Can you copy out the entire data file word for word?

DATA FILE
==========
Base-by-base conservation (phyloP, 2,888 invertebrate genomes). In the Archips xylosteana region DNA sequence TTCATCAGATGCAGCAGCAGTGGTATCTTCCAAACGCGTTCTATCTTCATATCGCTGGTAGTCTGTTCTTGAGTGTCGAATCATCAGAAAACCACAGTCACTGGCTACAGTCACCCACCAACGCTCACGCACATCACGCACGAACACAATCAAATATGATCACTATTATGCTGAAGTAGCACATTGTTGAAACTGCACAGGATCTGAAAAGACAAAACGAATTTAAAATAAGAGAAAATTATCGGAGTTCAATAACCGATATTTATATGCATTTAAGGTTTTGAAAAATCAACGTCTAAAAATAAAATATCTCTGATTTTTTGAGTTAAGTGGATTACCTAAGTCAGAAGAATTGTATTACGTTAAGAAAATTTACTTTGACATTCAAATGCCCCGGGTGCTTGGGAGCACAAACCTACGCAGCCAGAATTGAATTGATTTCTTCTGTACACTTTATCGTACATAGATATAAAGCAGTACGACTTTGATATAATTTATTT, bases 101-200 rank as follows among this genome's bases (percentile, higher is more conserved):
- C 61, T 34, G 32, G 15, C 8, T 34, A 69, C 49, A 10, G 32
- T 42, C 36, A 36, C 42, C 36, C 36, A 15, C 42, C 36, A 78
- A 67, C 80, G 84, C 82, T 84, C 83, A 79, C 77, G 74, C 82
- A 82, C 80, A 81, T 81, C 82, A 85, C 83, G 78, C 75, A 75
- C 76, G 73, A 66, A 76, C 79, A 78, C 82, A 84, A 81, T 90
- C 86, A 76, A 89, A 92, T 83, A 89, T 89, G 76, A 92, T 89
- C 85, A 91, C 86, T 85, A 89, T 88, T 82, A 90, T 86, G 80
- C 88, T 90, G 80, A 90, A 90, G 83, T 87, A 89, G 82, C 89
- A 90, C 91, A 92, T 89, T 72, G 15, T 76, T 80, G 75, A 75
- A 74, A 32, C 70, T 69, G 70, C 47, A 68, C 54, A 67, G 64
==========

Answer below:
Base-by-base conservation (phyloP, 2,888 invertebrate genomes). In the Archips xylosteana region DNA sequence TTCATCAGATGCAGCAGCAGTGGTATCTTCCAAACGCGTTCTATCTTCATATCGCTGGTAGTCTGTTCTTGAGTGTCGAATCATCAGAAAACCACAGTCACTGGCTACAGTCACCCACCAACGCTCACGCACATCACGCACGAACACAATCAAATATGATCACTATTATGCTGAAGTAGCACATTGTTGAAACTGCACAGGATCTGAAAAGACAAAACGAATTTAAAATAAGAGAAAATTATCGGAGTTCAATAACCGATATTTATATGCATTTAAGGTTTTGAAAAATCAACGTCTAAAAATAAAATATCTCTGATTTTTTGAGTTAAGTGGATTACCTAAGTCAGAAGAATTGTATTACGTTAAGAAAATTTACTTTGACATTCAAATGCCCCGGGTGCTTGGGAGCACAAACCTACGCAGCCAGAATTGAATTGATTTCTTCTGTACACTTTATCGTACATAGATATAAAGCAGTACGACTTTGATATAATTTATTT, bases 101-200 rank as follows among this genome's bases (percentile, higher is more conserved):
- C 61, T 34, G 32, G 15, C 8, T 34, A 69, C 49, A 10, G 32
- T 42, C 36, A 36, C 42, C 36, C 36, A 15, C 42, C 36, A 78
- A 67, C 80, G 84, C 82, T 84, C 83, A 79, C 77, G 74, C 82
- A 82, C 80, A 81, T 81, C 82, A 85, C 83, G 78, C 75, A 75
- C 76, G 73, A 66, A 76, C 79, A 78, C 82, A 84, A 81, T 90
- C 86, A 76, A 89, A 92, T 83, A 89, T 89, G 76, A 92, T 89
- C 85, A 91, C 86, T 85, A 89, T 88, T 82, A 90, T 86, G 80
- C 88, T 90, G 80, A 90, A 90, G 83, T 87, A 89, G 82, C 89
- A 90, C 91, A 92, T 89, T 72, G 15, T 76, T 80, G 75, A 75
- A 74, A 32, C 70, T 69, G 70, C 47, A 68, C 54, A 67, G 64